4
Water Resource Availability

Water is essential to human survival and critical to the success of agricultural systems. This chapter examines what is known about the quantity of water available to farmers in sub-Saharan Africa (SSA) and South Asia (SA) and the projected impact of climate change on water availability in these regions. Technologies for increasing the quantity of water available to agriculture and for increasing the ability to manage and conserve water resources are discussed in this chapter. Water and soil are tightly linked and conservation of those combined resources is addressed in Chapter 5.

WATER RESOURCES IN SUB-SAHARAN AFRICA

SSA is a region of diverse climate, from tropical humid to arid, and much of the continent is influenced by the monsoon season. The continent and its climates are criss-crossed by numerous rivers (Figure 4-1). In the humid regions, rivers and groundwater networks overlap. In arid regions, groundwater resources are not connected with surface rivers, so groundwater recharge (by rain) is more important than in humid areas. The base flow of rivers in the arid regions is also low, and evaporation is very high. Thus, some countries have less water flowing out than flowing in.

In SSA, a horizontal band of countries forms the Sahel, an arid transitional zone between the desert to the north and the tropical regions to the south. Water resources in the Sahel are limited and unevenly distributed. The Nile River flows through the east Sahel; the west is served by the Niger. The Niger is also the major river system of the tropical, monsoon-influenced climate of the Gulf of Guinea on Africa’s west coast, an area that makes up



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4 Water Resource Availability Water is essential to human survival and critical to the success of agri- cultural systems. This chapter examines what is known about the quantity of water available to farmers in sub-Saharan Africa (SSA) and South Asia (SA) and the projected impact of climate change on water availability in these regions. Technologies for increasing the quantity of water available to agriculture and for increasing the ability to manage and conserve water resources are discussed in this chapter. Water and soil are tightly linked and conservation of those combined resources is addressed in Chapter 5. WATER RESOURCES IN SUB-SAHARAN AFRICA SSA is a region of diverse climate, from tropical humid to arid, and much of the continent is influenced by the monsoon season. The continent and its climates are criss-crossed by numerous rivers (Figure 4-1). In the humid regions, rivers and groundwater networks overlap. In arid regions, groundwater resources are not connected with surface rivers, so ground- water recharge (by rain) is more important than in humid areas. The base flow of rivers in the arid regions is also low, and evaporation is very high. Thus, some countries have less water flowing out than flowing in. In SSA, a horizontal band of countries forms the Sahel, an arid transi- tional zone between the desert to the north and the tropical regions to the south. Water resources in the Sahel are limited and unevenly distributed. The Nile River flows through the east Sahel; the west is served by the Niger. The Niger is also the major river system of the tropical, monsoon-influenced climate of the Gulf of Guinea on Africa’s west coast, an area that makes up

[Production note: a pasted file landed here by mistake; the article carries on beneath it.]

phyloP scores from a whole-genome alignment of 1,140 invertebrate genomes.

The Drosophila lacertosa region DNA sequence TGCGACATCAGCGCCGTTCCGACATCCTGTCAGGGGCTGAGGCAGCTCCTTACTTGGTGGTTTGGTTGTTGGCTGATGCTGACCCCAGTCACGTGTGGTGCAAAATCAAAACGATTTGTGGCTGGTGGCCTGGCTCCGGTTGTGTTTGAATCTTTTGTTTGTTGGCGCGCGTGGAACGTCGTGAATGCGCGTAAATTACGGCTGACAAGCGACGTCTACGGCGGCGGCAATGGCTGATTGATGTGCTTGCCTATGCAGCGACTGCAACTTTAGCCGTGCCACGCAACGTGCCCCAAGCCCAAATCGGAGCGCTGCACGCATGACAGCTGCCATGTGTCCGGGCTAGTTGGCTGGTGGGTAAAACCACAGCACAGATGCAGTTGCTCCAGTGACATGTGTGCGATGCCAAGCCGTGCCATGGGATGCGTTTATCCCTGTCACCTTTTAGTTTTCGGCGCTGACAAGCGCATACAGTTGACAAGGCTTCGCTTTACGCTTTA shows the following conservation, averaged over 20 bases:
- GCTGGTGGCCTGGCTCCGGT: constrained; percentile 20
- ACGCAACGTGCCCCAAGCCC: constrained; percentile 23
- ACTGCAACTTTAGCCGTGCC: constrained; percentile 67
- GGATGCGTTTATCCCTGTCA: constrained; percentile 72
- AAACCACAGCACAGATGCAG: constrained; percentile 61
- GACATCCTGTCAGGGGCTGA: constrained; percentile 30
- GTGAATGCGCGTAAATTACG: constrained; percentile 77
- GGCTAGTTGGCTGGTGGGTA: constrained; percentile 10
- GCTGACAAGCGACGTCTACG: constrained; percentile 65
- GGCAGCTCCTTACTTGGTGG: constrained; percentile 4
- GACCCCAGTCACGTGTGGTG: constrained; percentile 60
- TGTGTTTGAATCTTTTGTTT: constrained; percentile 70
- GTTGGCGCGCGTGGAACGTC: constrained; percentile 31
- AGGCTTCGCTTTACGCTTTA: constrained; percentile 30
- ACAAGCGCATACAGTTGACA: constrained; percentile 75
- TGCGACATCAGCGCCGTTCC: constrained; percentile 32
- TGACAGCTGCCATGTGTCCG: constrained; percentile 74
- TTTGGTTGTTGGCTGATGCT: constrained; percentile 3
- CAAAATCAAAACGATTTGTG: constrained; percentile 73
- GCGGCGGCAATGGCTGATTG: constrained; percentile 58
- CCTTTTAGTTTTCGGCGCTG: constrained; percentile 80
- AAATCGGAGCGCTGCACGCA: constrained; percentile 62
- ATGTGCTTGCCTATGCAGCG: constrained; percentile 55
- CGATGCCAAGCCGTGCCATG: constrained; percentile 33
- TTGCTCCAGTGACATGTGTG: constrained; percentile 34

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emerging technologies benefit farmers 4 to FIGURE 4-1 Major rivers of Africa. SOURCE: From de Wit, M., and J. 4-1.eps Stankiewicz. 2006. Change in Surface Water Supply Across Africa with Predicted Climate Change. Science 311:1917-1920. Re- bitmap image printed with permission from AAAS. one-fourth of Africa’s water resources. East of the Gulf of Guinea, the coun- tries of humid, tropical central Africa are served by two major rivers—the Congo and the Ooguué—that make up almost half the continent’s water resources. In eastern Africa, the climate ranges from semi-arid to tropical humid, and the major river in this subregion is the Nile. Although the water resources in this region are limited, Africa’s largest lake, Lake Victoria, is there. The climate in southern Africa is diverse, from subtropical humid to arid. The Zambezi, Limpopo, and Orange Rivers serve the region, but the water resources are modest, and some groundwater reserves are not renew- able (FAO, 2003), although two large inland lakes, Lake Malawi and Lake Tanganyika, are in the region.

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water resource availability  WATER RESOURCES IN SOUTH ASIA SA is also a region of diverse climate and water resources. The western parts of SA—Afghanistan, Pakistan, and northwestern India—are char- acterized by dry climates, whereas very humid climates prevail in eastern India, Bangladesh, Bhutan, Nepal, and Sri Lanka (Figure 4-2). Rainfall in the entire region comes primarily during the annual monsoon, when rain falls for a period of 3 months or less, often very intensely, and leads to se- vere runoff over sloping land and inundation of flat terrain. The variability and unpredictability of the monsoon rains in time and space create great difficulties for farmers, who base their planting, fertilizing, and other pro- duction decisions on their expectations of the timing and amount of rain. Vastly more water falls on the humid and subhumid regions of India and Bangladesh during the monsoon than on the arid regions of the west. The annual precipitation in India, including snowfall, is nearly 4 trillion cubic meters, and 75 percent of that is from the monsoon (Mohapatra and Singh, 2003). In contrast, the arid regions of northwestern and western AFGHANISTAN IRAN NEPAL PAKISTAN BHUTAN DRY ZONE HUMID ZONE INDIA BANGLADESH 90 Limit of 90-day LGP Boundary between dry and humid zones SRI LANKA FIGURE 4-2 The South Asia region showing the approximate boundary line at 4-2.eps which rainfall or soil moisture is adequate to support a 90-day-long growing period replaced type for crops. SOURCE: Food and Agricultural Organization, 1994. Reprinted with permission. © 2006 by the Food and Agriculture Organization of the United Nations.